Northeast: Secondary roads that aren't too bad, except rush hour. Not too many caches that interest me in that direction however.

 

East: A quick drive to Route 23 (which technically goes north/south) but takes me east around here. Things get built up as one drives east, so it's not particularly appealing caching territory for me.

 

Southeast: Southeast is all backroads. Depending on the destination it's usually quicker to go south, then east on I-80. Some good caching spots to the southeast if you don't drive too far. After a few miles you start getting urban.

 

South: I-287 in the other direction. I don't cache much to the south. It's more urban. There are some exceptions though.

 

Southwest: Winding back roads. Actually a very nice ride through farms and woods. Great caching around here.

 

west: Some big, heavily forested hills with few trails, several large reservoirs and a strip of private property in between make a cache that is 6 miles as the crow flies from my house into a 25 minute drive just to get to parking. Wonderful area to cache in.

 

northwest: Hop on Route 23 to some of the finest caching in the region.

Edited by briansnat
Link to comment

I'm right where I want to be.

 

North: Two lane road for 2.5 miles @ 30 mph max. Anything further requires a boat.

Northeast: Two lane road for 2 miles @ 30 mph max. Anything further requires a boat.

East: Two lane road for 100 miles to the mainland. Minimum travel time 2 hours.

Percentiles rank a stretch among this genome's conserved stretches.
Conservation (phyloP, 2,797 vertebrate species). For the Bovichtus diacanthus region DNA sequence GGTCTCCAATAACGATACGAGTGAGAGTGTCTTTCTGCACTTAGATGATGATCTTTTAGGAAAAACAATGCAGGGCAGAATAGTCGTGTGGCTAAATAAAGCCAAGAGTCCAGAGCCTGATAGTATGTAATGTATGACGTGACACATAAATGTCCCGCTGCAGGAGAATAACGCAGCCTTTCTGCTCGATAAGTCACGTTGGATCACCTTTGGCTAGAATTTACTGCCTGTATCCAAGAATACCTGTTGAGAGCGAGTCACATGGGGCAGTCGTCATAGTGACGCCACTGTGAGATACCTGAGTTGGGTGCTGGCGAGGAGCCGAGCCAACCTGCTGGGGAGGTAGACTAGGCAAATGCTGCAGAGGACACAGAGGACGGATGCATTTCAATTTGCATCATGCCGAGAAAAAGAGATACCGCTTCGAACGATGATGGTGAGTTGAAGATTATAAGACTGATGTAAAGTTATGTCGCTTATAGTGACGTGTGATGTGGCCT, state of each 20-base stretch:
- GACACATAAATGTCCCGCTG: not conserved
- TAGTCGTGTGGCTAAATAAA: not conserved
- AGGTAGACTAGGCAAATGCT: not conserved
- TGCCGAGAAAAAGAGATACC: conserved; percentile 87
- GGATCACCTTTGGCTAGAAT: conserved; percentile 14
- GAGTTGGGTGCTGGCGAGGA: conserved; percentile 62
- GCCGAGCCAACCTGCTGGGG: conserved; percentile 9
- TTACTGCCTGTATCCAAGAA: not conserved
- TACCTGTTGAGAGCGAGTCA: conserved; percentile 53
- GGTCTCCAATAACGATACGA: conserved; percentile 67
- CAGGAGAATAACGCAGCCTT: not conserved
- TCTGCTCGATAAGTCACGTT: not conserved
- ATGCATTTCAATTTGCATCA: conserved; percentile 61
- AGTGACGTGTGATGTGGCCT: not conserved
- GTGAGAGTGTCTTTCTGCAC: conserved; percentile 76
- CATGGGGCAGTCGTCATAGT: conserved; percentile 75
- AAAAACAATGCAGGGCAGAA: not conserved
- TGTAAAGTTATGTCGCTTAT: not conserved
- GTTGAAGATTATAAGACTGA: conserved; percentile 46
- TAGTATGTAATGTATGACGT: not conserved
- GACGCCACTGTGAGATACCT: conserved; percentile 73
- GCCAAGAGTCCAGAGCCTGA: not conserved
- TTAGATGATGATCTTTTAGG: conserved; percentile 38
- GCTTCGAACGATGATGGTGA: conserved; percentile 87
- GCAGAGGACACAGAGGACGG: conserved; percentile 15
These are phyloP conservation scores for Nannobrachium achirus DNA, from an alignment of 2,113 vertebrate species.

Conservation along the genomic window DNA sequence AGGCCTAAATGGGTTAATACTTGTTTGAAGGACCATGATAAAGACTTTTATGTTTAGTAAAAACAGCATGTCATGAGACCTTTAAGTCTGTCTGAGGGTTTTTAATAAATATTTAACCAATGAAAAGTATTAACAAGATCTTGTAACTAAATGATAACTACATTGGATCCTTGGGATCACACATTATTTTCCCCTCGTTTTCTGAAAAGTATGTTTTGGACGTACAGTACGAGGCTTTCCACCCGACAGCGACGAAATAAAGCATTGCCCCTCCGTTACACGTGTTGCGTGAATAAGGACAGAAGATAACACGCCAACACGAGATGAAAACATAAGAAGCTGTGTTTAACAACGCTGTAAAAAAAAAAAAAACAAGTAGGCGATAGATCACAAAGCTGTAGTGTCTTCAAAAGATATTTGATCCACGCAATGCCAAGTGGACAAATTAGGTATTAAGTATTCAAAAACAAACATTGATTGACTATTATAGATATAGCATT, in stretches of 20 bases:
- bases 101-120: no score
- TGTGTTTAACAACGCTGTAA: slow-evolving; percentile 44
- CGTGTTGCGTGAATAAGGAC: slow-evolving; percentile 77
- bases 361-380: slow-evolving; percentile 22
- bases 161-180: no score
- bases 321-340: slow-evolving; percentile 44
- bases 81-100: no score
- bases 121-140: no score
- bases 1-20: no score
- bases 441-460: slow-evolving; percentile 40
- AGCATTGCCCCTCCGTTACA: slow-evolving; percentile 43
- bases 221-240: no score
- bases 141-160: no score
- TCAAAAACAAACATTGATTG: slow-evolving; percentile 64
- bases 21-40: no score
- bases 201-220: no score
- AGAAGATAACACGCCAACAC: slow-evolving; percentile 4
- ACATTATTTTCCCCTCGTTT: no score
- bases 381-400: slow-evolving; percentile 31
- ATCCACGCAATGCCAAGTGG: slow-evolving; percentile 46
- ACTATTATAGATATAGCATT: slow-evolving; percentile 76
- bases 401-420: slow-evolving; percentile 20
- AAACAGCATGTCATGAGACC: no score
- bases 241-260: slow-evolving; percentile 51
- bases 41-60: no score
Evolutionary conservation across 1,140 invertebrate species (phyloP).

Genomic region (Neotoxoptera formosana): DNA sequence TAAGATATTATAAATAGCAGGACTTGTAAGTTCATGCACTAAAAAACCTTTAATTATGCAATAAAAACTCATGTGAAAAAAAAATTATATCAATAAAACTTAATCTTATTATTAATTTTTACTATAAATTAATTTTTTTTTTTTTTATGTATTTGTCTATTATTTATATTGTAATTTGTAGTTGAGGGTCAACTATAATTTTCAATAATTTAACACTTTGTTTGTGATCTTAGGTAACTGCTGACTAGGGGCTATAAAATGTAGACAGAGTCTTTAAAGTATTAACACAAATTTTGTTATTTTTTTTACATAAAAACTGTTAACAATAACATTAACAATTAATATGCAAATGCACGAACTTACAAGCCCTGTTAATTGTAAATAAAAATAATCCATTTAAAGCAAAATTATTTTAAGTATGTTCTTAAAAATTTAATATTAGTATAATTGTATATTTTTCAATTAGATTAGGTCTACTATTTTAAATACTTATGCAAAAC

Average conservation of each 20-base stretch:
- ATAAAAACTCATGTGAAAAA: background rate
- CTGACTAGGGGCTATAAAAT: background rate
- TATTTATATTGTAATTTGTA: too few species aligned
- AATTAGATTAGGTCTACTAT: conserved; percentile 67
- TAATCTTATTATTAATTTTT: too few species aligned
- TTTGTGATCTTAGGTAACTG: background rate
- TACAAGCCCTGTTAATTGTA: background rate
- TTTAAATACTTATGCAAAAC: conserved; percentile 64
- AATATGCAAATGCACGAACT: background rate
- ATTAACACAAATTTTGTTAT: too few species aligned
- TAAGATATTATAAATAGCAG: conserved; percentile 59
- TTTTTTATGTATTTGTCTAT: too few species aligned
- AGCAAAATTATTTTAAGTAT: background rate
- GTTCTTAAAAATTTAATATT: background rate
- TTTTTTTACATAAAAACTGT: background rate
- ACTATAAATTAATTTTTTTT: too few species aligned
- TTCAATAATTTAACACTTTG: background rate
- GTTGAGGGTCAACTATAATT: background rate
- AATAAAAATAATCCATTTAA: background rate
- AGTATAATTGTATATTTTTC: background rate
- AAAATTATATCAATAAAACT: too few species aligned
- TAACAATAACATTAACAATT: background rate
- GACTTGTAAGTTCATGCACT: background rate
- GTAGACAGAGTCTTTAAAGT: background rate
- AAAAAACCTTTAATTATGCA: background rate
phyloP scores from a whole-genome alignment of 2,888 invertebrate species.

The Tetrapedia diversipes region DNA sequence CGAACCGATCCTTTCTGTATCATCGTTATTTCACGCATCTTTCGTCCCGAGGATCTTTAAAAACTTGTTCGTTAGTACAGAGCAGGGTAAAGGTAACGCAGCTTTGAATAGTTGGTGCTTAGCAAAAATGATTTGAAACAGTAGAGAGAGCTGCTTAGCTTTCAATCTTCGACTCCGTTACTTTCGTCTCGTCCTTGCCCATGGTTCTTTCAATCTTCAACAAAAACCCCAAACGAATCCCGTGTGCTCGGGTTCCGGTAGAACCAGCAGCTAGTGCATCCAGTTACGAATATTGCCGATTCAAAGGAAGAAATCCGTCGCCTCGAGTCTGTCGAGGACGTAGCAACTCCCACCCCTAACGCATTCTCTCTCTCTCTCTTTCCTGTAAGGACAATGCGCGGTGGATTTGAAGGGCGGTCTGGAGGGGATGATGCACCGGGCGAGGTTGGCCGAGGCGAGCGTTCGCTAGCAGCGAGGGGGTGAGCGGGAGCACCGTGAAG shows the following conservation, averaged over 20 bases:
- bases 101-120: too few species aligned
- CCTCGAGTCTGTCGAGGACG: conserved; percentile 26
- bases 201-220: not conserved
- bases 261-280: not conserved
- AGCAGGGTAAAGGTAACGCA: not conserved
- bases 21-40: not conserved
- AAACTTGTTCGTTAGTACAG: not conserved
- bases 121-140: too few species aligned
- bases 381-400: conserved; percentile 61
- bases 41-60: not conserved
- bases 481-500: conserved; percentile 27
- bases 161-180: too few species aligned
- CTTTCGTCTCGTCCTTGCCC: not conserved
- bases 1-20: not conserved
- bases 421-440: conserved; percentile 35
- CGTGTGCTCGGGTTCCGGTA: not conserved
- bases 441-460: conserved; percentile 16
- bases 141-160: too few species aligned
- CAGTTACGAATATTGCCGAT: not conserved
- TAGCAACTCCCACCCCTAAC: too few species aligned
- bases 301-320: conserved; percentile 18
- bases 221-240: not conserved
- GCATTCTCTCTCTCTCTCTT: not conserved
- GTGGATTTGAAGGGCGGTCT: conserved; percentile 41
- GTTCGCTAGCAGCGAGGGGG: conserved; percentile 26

Southeast: Two lane road for 2 miles @ 30 mph max. Anything further requires a boat.

South: Two lane road for 2.5 miles @ 30 mph max. Anything further requires a boat. 90 miles to Cuba.

Southwest: Two lane road for 2 miles @ 30 mph max. Anything further requires a boat.

west: Two lane road for 30 miles. Minimum travel time 1 hour. Anything further requires a boat.

northwest: Boat required.

 

I love boat caching.

Link to comment

Join the conversation

You can post now and register later. If you have an account, sign in now to post with your account.
Note: Your post will require moderator approval before it will be visible.

Guest
Reply to this topic...

×   Pasted as rich text.   Paste as plain text instead

  Only 75 emoji are allowed.

×   Your link has been automatically embedded.   Display as a link instead

×   Your previous content has been restored.   Clear editor

×   You cannot paste images directly. Upload or insert images from URL.

Loading...
Followers 0
×
×
  • Create New...